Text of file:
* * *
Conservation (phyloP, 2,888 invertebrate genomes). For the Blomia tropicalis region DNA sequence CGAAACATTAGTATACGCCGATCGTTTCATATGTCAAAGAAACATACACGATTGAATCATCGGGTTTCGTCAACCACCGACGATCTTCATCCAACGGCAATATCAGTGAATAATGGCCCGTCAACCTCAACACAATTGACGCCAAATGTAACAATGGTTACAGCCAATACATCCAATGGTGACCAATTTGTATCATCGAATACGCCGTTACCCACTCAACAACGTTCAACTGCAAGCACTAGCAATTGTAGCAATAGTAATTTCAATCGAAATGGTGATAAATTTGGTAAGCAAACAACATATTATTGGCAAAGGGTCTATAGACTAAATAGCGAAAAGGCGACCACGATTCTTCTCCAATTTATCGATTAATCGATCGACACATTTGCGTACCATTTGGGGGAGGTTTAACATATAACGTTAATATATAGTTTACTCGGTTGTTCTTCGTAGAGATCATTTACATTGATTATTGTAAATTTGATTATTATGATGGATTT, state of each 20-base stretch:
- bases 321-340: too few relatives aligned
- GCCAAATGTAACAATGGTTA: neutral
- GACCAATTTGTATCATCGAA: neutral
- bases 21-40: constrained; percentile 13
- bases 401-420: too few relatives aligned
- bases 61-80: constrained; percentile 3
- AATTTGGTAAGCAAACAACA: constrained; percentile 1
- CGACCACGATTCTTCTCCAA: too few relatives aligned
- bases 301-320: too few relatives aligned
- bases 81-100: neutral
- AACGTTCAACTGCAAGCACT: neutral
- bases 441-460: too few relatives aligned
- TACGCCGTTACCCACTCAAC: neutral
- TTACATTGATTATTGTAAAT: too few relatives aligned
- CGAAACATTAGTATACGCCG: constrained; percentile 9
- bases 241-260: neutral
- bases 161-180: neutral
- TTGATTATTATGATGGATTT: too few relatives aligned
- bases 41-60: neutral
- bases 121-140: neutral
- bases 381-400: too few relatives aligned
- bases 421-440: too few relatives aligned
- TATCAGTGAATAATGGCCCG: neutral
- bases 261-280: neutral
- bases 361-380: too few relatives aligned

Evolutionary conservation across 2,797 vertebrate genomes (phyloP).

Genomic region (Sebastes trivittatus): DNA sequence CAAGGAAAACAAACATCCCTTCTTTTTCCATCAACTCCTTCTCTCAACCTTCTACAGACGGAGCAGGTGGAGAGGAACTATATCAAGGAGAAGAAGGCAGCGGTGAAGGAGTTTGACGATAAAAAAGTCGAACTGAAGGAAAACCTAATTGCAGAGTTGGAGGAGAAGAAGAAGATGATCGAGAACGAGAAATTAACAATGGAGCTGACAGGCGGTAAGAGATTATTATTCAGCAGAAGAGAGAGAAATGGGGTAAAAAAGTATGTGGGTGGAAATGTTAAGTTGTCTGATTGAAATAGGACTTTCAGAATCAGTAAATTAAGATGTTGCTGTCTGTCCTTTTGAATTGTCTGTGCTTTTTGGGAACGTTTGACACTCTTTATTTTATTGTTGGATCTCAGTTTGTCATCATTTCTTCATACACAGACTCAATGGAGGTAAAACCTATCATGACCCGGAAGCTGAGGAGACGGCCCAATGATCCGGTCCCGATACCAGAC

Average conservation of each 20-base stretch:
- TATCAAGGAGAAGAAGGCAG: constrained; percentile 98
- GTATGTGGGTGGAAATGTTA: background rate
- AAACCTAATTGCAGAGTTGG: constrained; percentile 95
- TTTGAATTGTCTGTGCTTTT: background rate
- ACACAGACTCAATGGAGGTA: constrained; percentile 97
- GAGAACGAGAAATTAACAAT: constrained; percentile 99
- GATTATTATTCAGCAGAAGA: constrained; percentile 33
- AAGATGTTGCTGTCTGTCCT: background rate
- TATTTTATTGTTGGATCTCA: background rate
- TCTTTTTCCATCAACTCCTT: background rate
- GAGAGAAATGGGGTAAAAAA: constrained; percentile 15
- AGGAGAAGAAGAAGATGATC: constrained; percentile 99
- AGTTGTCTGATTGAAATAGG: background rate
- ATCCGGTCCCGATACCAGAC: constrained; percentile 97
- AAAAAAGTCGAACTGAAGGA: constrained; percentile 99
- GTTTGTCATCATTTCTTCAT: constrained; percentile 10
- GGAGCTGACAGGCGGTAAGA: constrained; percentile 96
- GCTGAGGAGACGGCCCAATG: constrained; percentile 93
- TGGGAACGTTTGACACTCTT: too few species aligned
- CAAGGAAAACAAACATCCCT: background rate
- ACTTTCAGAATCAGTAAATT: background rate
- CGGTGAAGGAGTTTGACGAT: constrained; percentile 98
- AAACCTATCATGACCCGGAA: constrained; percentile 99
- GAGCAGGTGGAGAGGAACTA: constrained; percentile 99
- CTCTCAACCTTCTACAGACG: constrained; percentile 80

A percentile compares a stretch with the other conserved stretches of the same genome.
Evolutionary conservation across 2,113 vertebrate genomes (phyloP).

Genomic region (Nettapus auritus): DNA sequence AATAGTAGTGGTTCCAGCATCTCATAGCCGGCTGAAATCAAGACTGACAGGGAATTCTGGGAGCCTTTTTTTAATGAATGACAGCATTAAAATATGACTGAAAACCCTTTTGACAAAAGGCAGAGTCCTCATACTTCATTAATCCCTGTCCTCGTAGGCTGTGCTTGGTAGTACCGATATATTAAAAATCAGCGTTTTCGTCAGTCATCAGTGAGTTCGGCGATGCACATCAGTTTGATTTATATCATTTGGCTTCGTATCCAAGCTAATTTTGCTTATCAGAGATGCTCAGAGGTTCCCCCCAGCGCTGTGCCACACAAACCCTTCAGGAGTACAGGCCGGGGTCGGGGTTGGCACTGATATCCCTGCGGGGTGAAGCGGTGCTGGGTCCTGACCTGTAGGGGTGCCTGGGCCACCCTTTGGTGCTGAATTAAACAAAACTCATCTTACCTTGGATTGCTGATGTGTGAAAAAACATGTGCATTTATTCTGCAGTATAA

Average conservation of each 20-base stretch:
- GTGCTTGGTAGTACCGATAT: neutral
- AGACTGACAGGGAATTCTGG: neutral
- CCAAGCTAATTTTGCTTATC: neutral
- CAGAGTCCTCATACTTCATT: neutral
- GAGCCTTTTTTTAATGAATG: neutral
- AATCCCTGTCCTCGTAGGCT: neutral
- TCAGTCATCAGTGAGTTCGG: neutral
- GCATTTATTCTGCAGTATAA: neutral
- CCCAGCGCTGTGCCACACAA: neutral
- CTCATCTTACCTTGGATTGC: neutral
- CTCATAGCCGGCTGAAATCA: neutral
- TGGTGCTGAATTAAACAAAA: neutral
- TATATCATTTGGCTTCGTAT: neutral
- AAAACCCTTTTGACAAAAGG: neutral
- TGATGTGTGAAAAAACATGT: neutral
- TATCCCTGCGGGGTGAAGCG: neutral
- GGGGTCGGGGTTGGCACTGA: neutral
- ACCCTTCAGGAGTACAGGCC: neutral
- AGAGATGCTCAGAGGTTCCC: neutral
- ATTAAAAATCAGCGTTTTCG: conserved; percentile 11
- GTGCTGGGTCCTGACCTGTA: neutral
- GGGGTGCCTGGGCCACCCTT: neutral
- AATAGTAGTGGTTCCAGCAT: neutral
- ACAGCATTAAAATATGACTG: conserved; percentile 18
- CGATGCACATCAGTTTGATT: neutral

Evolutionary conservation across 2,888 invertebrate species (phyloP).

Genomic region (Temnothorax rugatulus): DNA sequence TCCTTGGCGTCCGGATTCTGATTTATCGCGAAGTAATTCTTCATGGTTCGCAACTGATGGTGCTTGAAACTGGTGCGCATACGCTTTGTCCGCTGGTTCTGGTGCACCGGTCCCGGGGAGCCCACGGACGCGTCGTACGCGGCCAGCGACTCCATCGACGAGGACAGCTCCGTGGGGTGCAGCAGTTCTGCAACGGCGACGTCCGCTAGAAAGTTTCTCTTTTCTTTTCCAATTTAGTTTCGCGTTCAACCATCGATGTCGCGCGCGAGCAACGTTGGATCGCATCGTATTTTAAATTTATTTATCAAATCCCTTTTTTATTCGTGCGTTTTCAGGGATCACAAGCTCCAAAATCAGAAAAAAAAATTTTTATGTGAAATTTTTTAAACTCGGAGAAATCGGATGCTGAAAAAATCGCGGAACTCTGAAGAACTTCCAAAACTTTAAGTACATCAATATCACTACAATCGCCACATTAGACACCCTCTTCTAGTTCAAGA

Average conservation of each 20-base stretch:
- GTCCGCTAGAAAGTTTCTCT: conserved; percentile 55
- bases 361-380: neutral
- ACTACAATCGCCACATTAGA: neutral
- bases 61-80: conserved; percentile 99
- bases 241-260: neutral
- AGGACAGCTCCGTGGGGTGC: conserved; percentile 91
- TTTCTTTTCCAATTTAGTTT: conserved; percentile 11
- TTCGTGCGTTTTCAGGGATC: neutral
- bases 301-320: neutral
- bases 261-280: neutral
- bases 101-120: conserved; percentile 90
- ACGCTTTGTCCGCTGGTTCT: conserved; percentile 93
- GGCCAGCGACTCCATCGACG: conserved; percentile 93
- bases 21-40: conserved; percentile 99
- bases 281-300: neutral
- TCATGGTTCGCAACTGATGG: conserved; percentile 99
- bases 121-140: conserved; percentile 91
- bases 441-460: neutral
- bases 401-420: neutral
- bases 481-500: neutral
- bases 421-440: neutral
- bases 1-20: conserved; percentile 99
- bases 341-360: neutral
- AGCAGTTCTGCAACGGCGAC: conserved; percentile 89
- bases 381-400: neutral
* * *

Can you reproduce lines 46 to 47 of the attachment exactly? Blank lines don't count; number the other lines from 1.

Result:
- GGAGCTGACAGGCGGTAAGA: constrained; percentile 96
- GCTGAGGAGACGGCCCAATG: constrained; percentile 93